Menu

Cocks

Symbols of light and goodness, cocks have been
favored birds of sacrifice to the gods. The cock is sacred
and is associated with sun deities; it has the power to
banish evil. The cock is a bird of omen, both of luck (in
Wales) and death and evil (in Hungary). It is also a symbol
of fertility and has been used in divination for centuries
around the world.
The cock is an embodiment of the corn-spirit, who
guards the corn crop until it can be harvested. The last
sheaf of corn is variously called the cock-sheaf, cock, harvest-cock,
autumn-hen and harvest-hen. Traditionally, a
cock is sacrificially killed at the end of harvest, in order to
ensure a bountiful crop the following season. According
to some customs, the cock is bound up in the cock-sheaf
and then run through with a spit. Sometimes it is buried
in the fields up to its neck and then beheaded. Or, it is
whipped, beaten or stoned to death. It is either cooked, or
the flesh is thrown out and the skin and feathers saved to
be sprinkled on the new fields in the spring.
During the witch hunts, witches were said to sacrifice
cocks as an offense to God. The cock represented God,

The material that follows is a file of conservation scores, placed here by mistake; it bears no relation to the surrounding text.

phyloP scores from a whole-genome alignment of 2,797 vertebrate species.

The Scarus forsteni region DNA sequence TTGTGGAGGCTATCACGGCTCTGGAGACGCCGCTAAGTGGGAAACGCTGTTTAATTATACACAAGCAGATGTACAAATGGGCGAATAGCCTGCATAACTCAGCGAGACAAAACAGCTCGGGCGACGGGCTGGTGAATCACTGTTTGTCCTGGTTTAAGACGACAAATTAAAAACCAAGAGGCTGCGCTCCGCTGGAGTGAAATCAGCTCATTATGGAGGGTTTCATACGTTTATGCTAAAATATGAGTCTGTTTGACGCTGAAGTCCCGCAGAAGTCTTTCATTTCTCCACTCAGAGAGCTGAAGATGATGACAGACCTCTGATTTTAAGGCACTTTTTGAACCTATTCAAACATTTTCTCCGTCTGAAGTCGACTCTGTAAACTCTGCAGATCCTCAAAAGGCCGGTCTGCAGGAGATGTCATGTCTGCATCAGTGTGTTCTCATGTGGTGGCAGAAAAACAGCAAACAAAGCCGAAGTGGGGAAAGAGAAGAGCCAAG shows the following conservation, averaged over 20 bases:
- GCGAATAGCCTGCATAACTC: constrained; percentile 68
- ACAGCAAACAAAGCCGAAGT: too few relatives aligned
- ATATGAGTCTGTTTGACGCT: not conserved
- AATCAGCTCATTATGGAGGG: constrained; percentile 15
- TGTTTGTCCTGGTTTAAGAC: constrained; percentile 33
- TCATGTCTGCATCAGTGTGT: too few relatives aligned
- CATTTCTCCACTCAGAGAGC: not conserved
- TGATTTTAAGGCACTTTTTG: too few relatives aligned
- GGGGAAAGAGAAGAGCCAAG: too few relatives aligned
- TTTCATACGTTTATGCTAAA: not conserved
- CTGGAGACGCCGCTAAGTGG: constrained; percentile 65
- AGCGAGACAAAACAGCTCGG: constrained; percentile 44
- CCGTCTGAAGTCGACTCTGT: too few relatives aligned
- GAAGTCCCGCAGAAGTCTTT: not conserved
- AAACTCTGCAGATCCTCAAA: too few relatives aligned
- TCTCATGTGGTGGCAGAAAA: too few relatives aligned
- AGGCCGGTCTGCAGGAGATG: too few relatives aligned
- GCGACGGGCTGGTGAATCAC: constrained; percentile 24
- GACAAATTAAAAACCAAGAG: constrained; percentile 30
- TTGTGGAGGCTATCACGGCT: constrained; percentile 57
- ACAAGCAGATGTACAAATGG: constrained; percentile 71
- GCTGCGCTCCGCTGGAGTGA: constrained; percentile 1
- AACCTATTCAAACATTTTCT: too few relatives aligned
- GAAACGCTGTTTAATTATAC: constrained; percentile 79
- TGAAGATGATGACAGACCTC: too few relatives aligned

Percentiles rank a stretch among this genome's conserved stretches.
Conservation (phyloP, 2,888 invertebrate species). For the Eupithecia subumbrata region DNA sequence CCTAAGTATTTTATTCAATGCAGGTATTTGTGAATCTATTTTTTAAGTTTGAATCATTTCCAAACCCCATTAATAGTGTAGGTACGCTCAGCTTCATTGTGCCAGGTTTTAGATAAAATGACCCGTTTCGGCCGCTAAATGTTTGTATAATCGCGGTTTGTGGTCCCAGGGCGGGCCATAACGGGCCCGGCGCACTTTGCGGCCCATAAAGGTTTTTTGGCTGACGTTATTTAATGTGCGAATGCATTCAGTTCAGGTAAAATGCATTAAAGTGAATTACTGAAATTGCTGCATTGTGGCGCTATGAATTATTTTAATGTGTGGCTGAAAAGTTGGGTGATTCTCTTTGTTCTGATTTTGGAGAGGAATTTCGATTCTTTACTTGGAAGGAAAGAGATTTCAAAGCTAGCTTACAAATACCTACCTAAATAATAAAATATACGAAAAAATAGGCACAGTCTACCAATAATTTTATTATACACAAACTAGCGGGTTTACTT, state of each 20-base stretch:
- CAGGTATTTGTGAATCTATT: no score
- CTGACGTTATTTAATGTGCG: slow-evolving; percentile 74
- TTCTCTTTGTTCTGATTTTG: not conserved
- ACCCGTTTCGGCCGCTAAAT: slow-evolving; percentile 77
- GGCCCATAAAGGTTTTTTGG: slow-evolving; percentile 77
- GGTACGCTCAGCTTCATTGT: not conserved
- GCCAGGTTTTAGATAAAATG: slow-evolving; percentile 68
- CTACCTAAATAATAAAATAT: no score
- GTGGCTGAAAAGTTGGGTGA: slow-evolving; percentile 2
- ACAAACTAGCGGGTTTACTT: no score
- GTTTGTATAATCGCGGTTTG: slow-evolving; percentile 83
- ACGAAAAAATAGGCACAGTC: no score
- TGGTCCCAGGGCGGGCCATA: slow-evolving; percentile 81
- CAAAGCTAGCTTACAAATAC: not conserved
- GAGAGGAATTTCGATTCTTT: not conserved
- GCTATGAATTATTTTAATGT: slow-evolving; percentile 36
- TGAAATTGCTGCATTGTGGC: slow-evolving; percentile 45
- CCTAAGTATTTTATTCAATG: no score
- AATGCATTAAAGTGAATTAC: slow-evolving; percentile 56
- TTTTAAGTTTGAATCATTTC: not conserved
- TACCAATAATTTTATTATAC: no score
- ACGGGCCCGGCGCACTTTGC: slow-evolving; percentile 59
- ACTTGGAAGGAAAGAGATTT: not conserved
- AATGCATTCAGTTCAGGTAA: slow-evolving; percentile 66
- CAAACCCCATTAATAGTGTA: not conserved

light and goodness, the very things that the Devil’s legions
hated. Accused Irish witch Dame Alice Kyteler
in the 14th century supposedly sacrificed cocks to her
familiar at a crossroads. Witches also were said to sacrifice
cocks over their cauldrons as part of their spells to
raise rain and storms (see storm raising).
The witches’ sabbats allegedly went on all night until
cock-crow, at which point the revelers scattered. Montague
Summers observed in The History of Witchcraft and
Demonology (1926):
That the crowing of a cock dissolves enchantments is a
tradition of extremest antiquity. The Jews believed that
the clapping of a cock’s wing will make the power of
demons ineffectual and break magic spells. . . . The rites
of Satan ceased [at dawn] because the Holy Office of
the Church began. In the time of S. Benedict Matins
and Lauds were recited at dawn and were actually often
known as Gallicinium, Cock-crow.
Nicholas Rémy, 16th-century French demonologist
and witch prosecutor, said that a witch confessed to him
that cocks were hated by all witches and sorcerers. The
cock heralds the dawn, which brings light to the sins of
the night and rouses men to the worship of God.
Cocks were said to crow at the birth of Christ and
at his death. During the Middle Ages, the cock became
an important Christian symbol of vigilance and resurrection,
and earned a place at the top of church steeples,
domes and buildings.

[ebayfeedsforwordpress feed=”http://rest.ebay.com/epn/v1/find/item.rss?keyword=magick+animals&sortOrder=BestMatch&programid=1&campaignid=5337904979&toolid=10039&listingType1=All&feedType=rss&lgeo=1″ items=”200″]

Categories:   Paganism and Witchcraft

Comments

Sorry, comments are closed for this item.